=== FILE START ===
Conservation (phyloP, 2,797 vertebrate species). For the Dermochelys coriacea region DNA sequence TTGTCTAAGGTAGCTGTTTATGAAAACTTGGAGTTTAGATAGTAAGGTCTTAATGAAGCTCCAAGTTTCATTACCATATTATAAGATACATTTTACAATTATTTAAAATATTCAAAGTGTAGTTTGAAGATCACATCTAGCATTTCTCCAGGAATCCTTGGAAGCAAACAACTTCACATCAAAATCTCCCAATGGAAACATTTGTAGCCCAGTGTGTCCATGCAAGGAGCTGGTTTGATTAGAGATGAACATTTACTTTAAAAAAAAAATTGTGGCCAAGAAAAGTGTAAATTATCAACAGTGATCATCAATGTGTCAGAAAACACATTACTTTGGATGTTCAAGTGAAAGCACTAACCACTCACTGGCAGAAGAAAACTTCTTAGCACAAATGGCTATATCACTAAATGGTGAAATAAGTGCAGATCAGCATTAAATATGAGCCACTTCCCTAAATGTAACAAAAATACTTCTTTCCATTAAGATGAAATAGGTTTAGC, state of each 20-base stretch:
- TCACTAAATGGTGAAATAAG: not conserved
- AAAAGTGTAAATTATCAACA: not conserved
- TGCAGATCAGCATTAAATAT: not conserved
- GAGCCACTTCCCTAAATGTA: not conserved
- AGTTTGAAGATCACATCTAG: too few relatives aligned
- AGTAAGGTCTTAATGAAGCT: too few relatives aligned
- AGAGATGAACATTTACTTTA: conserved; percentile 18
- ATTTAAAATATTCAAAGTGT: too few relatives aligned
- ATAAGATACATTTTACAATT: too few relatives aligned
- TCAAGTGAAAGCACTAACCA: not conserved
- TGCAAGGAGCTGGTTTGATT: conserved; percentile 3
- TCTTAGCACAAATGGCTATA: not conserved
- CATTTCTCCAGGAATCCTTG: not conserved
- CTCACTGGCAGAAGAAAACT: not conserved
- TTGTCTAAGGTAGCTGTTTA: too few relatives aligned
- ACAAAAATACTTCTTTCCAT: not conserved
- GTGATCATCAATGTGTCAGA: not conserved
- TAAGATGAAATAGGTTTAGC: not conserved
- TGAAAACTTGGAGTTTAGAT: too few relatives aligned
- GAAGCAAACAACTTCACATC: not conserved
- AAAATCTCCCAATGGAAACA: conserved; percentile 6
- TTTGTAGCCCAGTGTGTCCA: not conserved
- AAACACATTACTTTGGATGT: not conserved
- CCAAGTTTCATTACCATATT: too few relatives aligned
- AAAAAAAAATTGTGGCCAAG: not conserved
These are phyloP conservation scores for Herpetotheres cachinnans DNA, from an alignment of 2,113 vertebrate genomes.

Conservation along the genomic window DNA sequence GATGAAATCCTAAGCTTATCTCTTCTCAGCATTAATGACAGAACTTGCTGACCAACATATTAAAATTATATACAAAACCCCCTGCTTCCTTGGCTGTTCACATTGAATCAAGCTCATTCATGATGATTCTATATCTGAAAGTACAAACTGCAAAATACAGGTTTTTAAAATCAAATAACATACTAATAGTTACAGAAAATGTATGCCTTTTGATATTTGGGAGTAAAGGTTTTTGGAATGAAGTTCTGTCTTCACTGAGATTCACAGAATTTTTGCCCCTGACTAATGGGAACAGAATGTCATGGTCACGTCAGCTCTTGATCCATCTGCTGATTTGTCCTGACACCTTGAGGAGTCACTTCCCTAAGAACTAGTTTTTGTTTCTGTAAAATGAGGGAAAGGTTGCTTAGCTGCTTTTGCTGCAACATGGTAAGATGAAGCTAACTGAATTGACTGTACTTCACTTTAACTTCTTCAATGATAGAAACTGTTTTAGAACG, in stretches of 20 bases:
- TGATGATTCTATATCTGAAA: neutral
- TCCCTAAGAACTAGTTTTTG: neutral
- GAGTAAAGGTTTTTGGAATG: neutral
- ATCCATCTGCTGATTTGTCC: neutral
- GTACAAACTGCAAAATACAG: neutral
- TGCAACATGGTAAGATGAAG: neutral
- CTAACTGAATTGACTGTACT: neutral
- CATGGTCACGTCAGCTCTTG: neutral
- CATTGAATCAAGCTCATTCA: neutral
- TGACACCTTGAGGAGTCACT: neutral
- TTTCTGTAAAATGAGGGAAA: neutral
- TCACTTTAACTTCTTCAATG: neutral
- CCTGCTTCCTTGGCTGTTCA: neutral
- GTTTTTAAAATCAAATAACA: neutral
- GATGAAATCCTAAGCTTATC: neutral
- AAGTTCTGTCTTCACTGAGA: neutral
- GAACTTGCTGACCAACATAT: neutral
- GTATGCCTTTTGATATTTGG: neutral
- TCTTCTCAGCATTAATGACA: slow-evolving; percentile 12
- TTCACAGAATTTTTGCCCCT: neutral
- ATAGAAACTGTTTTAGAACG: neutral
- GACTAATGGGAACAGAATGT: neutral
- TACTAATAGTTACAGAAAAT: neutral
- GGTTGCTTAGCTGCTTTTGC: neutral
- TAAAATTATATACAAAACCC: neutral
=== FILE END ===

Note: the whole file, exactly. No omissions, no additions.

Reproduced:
Conservation (phyloP, 2,797 vertebrate species). For the Dermochelys coriacea region DNA sequence TTGTCTAAGGTAGCTGTTTATGAAAACTTGGAGTTTAGATAGTAAGGTCTTAATGAAGCTCCAAGTTTCATTACCATATTATAAGATACATTTTACAATTATTTAAAATATTCAAAGTGTAGTTTGAAGATCACATCTAGCATTTCTCCAGGAATCCTTGGAAGCAAACAACTTCACATCAAAATCTCCCAATGGAAACATTTGTAGCCCAGTGTGTCCATGCAAGGAGCTGGTTTGATTAGAGATGAACATTTACTTTAAAAAAAAAATTGTGGCCAAGAAAAGTGTAAATTATCAACAGTGATCATCAATGTGTCAGAAAACACATTACTTTGGATGTTCAAGTGAAAGCACTAACCACTCACTGGCAGAAGAAAACTTCTTAGCACAAATGGCTATATCACTAAATGGTGAAATAAGTGCAGATCAGCATTAAATATGAGCCACTTCCCTAAATGTAACAAAAATACTTCTTTCCATTAAGATGAAATAGGTTTAGC, state of each 20-base stretch:
- TCACTAAATGGTGAAATAAG: not conserved
- AAAAGTGTAAATTATCAACA: not conserved
- TGCAGATCAGCATTAAATAT: not conserved
- GAGCCACTTCCCTAAATGTA: not conserved
- AGTTTGAAGATCACATCTAG: too few relatives aligned
- AGTAAGGTCTTAATGAAGCT: too few relatives aligned
- AGAGATGAACATTTACTTTA: conserved; percentile 18
- ATTTAAAATATTCAAAGTGT: too few relatives aligned
- ATAAGATACATTTTACAATT: too few relatives aligned
- TCAAGTGAAAGCACTAACCA: not conserved
- TGCAAGGAGCTGGTTTGATT: conserved; percentile 3
- TCTTAGCACAAATGGCTATA: not conserved
- CATTTCTCCAGGAATCCTTG: not conserved
- CTCACTGGCAGAAGAAAACT: not conserved
- TTGTCTAAGGTAGCTGTTTA: too few relatives aligned
- ACAAAAATACTTCTTTCCAT: not conserved
- GTGATCATCAATGTGTCAGA: not conserved
- TAAGATGAAATAGGTTTAGC: not conserved
- TGAAAACTTGGAGTTTAGAT: too few relatives aligned
- GAAGCAAACAACTTCACATC: not conserved
- AAAATCTCCCAATGGAAACA: conserved; percentile 6
- TTTGTAGCCCAGTGTGTCCA: not conserved
- AAACACATTACTTTGGATGT: not conserved
- CCAAGTTTCATTACCATATT: too few relatives aligned
- AAAAAAAAATTGTGGCCAAG: not conserved
These are phyloP conservation scores for Herpetotheres cachinnans DNA, from an alignment of 2,113 vertebrate genomes.

Conservation along the genomic window DNA sequence GATGAAATCCTAAGCTTATCTCTTCTCAGCATTAATGACAGAACTTGCTGACCAACATATTAAAATTATATACAAAACCCCCTGCTTCCTTGGCTGTTCACATTGAATCAAGCTCATTCATGATGATTCTATATCTGAAAGTACAAACTGCAAAATACAGGTTTTTAAAATCAAATAACATACTAATAGTTACAGAAAATGTATGCCTTTTGATATTTGGGAGTAAAGGTTTTTGGAATGAAGTTCTGTCTTCACTGAGATTCACAGAATTTTTGCCCCTGACTAATGGGAACAGAATGTCATGGTCACGTCAGCTCTTGATCCATCTGCTGATTTGTCCTGACACCTTGAGGAGTCACTTCCCTAAGAACTAGTTTTTGTTTCTGTAAAATGAGGGAAAGGTTGCTTAGCTGCTTTTGCTGCAACATGGTAAGATGAAGCTAACTGAATTGACTGTACTTCACTTTAACTTCTTCAATGATAGAAACTGTTTTAGAACG, in stretches of 20 bases:
- TGATGATTCTATATCTGAAA: neutral
- TCCCTAAGAACTAGTTTTTG: neutral
- GAGTAAAGGTTTTTGGAATG: neutral
- ATCCATCTGCTGATTTGTCC: neutral
- GTACAAACTGCAAAATACAG: neutral
- TGCAACATGGTAAGATGAAG: neutral
- CTAACTGAATTGACTGTACT: neutral
- CATGGTCACGTCAGCTCTTG: neutral
- CATTGAATCAAGCTCATTCA: neutral
- TGACACCTTGAGGAGTCACT: neutral
- TTTCTGTAAAATGAGGGAAA: neutral
- TCACTTTAACTTCTTCAATG: neutral
- CCTGCTTCCTTGGCTGTTCA: neutral
- GTTTTTAAAATCAAATAACA: neutral
- GATGAAATCCTAAGCTTATC: neutral
- AAGTTCTGTCTTCACTGAGA: neutral
- GAACTTGCTGACCAACATAT: neutral
- GTATGCCTTTTGATATTTGG: neutral
- TCTTCTCAGCATTAATGACA: slow-evolving; percentile 12
- TTCACAGAATTTTTGCCCCT: neutral
- ATAGAAACTGTTTTAGAACG: neutral
- GACTAATGGGAACAGAATGT: neutral
- TACTAATAGTTACAGAAAAT: neutral
- GGTTGCTTAGCTGCTTTTGC: neutral
- TAAAATTATATACAAAACCC: neutral